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Tasting the Big Apple: Samantha Morton plays a troubled mother looking for emotional stability 'In America.'

My Wrong Foot

Jim Sheridan's 'In America' paints a soft-focus view of an immigrant family's life in New York

By Richard von Busack

EVERY GOOD filmmaker gets something different out of New York city, using the idea of the city to express their longings and hatreds. If there's anything's distinctive in the film In America, it's director Jim Sheridan's peculiarly audience-pleasing view of New York as a city of healing.

Sheridan (My Left Foot) wove the film out of his own family's memories. The screenplay is credited to the director and his two daughters, Naomi and Kirsten. Realistic anecdotes of family life stick out of the more magical-realist tale-spinning. Note how quickly an immigrant child learns to say "cool," all offhand, just as an American girl would. Observe the sharply handled scene where, in the grip of night terrors, a little girl named Ariel (Emma Bolger) isn't sure her father is who he says he is.

But one line you'll be hearing on the Oscar show, whether you want to or not, is Christy (Sarah Bolger), the narrator, turning on her troubled parents: "I've been carrying this family on my back for a year." What family is so saintly that it wouldn't laugh in a kid's face when it heard that? The answer: a family in a Hollywood movie.

Some have imagined In America as a nostalgia piece; the evidence comes in the film's quotations from E.T., its tiptoe attitude about AIDS and Samantha Morton's Sinead O'Connor cropped hairstyle (most likely a souvenir of her bald-headed role in Minority Report). Unless that billboard of Ocean's 11 was up there in Times Square in 1982, In America seems to take place a couple of years ago, during the brief theatrical rerelease of E.T.

A family of Irish émigrés drives to New York from Canada in a station wagon with mismatched tires. Their arrival in Manhattan is a real highlight, with a babble of radio voices filling the car as they cross over to Manhattan via tunnel. Christy says, "I heard New York before I saw it."

The sights of the town are seen through Christy's video camera. Dad Johnny (Stephen Rea look-alike Paddy Considine) soon finds them a place to live. It's a black-painted one-room walkup flat in Hell's Kitchen. The building houses a nest of junkies, and a howling man lives behind one of the doors downstairs. The family languishes during a humid summer of boiling heat interspersed with ferocious thunderstorms.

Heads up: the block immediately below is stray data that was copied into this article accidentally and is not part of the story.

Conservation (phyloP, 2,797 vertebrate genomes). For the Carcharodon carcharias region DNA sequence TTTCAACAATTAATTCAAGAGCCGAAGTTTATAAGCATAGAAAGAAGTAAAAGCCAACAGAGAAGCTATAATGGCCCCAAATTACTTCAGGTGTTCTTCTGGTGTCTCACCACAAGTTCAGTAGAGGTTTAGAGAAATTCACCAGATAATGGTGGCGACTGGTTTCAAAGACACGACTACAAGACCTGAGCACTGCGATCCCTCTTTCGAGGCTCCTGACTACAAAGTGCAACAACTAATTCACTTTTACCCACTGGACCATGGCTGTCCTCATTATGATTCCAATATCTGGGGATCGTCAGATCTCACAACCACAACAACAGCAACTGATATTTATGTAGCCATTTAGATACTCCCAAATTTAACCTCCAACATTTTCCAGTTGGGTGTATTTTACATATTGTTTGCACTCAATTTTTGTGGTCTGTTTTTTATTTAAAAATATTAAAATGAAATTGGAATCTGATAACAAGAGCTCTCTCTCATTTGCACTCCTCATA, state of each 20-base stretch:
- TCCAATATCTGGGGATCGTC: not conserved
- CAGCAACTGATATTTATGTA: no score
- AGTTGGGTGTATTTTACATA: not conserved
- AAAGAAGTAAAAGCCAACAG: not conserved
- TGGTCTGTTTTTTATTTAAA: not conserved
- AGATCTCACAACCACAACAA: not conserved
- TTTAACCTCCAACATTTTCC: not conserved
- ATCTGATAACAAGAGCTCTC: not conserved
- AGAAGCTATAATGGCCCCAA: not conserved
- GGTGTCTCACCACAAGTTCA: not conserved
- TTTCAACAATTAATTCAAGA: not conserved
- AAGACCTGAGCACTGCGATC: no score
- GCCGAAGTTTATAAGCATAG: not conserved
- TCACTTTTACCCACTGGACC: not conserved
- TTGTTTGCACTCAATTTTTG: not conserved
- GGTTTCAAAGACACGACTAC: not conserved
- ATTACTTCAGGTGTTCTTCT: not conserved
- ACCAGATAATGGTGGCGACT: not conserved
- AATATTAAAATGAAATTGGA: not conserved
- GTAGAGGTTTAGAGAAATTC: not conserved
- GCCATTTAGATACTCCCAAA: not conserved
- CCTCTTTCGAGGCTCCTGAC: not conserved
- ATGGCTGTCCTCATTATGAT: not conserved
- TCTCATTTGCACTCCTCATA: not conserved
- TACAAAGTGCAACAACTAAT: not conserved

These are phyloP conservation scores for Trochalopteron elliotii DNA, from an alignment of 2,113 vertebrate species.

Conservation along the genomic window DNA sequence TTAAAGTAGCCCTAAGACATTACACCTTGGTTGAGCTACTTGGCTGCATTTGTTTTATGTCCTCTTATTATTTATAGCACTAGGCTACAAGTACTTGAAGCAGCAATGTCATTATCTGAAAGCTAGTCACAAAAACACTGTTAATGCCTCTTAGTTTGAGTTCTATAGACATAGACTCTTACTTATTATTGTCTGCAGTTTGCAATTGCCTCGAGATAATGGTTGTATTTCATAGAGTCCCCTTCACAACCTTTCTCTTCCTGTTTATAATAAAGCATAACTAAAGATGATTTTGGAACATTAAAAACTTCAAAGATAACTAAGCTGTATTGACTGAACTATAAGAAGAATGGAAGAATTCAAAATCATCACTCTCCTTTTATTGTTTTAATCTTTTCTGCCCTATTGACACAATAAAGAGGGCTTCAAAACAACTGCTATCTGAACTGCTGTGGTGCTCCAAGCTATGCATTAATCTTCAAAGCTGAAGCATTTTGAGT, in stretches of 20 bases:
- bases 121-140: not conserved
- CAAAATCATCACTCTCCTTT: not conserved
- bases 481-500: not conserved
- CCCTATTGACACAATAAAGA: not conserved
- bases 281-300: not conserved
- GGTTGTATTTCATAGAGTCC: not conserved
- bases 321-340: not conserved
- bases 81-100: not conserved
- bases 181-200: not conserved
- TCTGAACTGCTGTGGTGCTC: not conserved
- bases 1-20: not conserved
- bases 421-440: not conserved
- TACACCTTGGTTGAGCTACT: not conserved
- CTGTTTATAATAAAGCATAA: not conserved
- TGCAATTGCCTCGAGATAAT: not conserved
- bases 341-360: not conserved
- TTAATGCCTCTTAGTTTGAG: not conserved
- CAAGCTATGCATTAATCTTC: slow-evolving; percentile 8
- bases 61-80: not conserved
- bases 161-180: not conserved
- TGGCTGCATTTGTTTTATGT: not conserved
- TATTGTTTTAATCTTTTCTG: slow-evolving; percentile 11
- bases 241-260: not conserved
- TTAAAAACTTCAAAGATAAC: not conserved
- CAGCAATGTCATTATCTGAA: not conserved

The family's emotional weather isn't any calmer. They've come to New York to escape the memory of the death of one of their own, as well as to further Johnny's career as an actor. His grief is hazarding his career: "I can't feel." Johnny needs a fresh crisis in order to grieve for his lost son, and the pregnancy of his wife, Sarah (Morton), provides it.

This isn't one of Morton's most distinctive roles. She's particularly passive in the scene where she encourages her husband to throw the family's money away, playing ringtoss at a carnival to get his daughter an E.T. doll. As always, Morton has moments--a mad lovemaking scene and an instance where she swoops down on her daughter like a panther.

The Bolger sisters are natural actresses. They shine in a sequence derived from the famous Halloween sequence from Meet Me in St. Louis. It's the moment when the howling man downstairs is confronted. The madman, an abstract artist named Mateo, turns out to be the splendidly physiqued Djimon Hounsou. Mateo's howling isn't wrath but sorrow. Eventually, in a turn of almost Dickensian quaintness, Mateo becomes a mascot. Since Hounsou's supernaturally good-looking, he keeps getting cast as a harmless extraterrestrial: Mateo says he identifies with Spielberg's bug-eyed alien, that he wants to go home. Remember that the slave he plays in Amistad also wants to go home, tracing the path from here to there with his finger.

In the fall, the two girls start Catholic school. At a school pageant, Christy sings a note-for-note cover of Sheila Behman's memorable version of "Desperado," as backed up by the Langley School Project. This song--just like the Byrds' "Turn, Turn, Turn" and the Lovin' Spoonful's "Do You Believe in Magic?"--works its relentless nostalgic magic.

Again, Sheridan gives us patches of realistic urban rottenness: a robbery where the junkie robber apologizes for having to do it; a newsstand owner who refuses to give a nickel's credit to a regular customer. But the scenes inside the big black flat were filmed in a studio in Ireland, and they don't have the funk of New York. The exteriors don't match the interiors.

The rapturous critical response to In America must have something to do with every moviegoer's soft spot for New York. We all want to believe that the gateway to America is a city that welcomes all and that the eccentric locals will--after some hazing at first--turn out to be benefactors. A thick streak of schmaltz runs through In America, and the streak gets thicker as the movie runs on. Because of the poised acting and the independent-movie techniques, the critics have been letting Sheridan get away with it.


In America (PG-13; 103 min.), directed by Jim Sheridan, written by Jim, Naomi and Kirsten Sheridan, photographed by Declan Quinn and starring Samantha Morton and Paddy Considine, opens Friday at selected theaters.


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From the December 11-17, 2003 issue of Metro, Silicon Valley's Weekly Newspaper.

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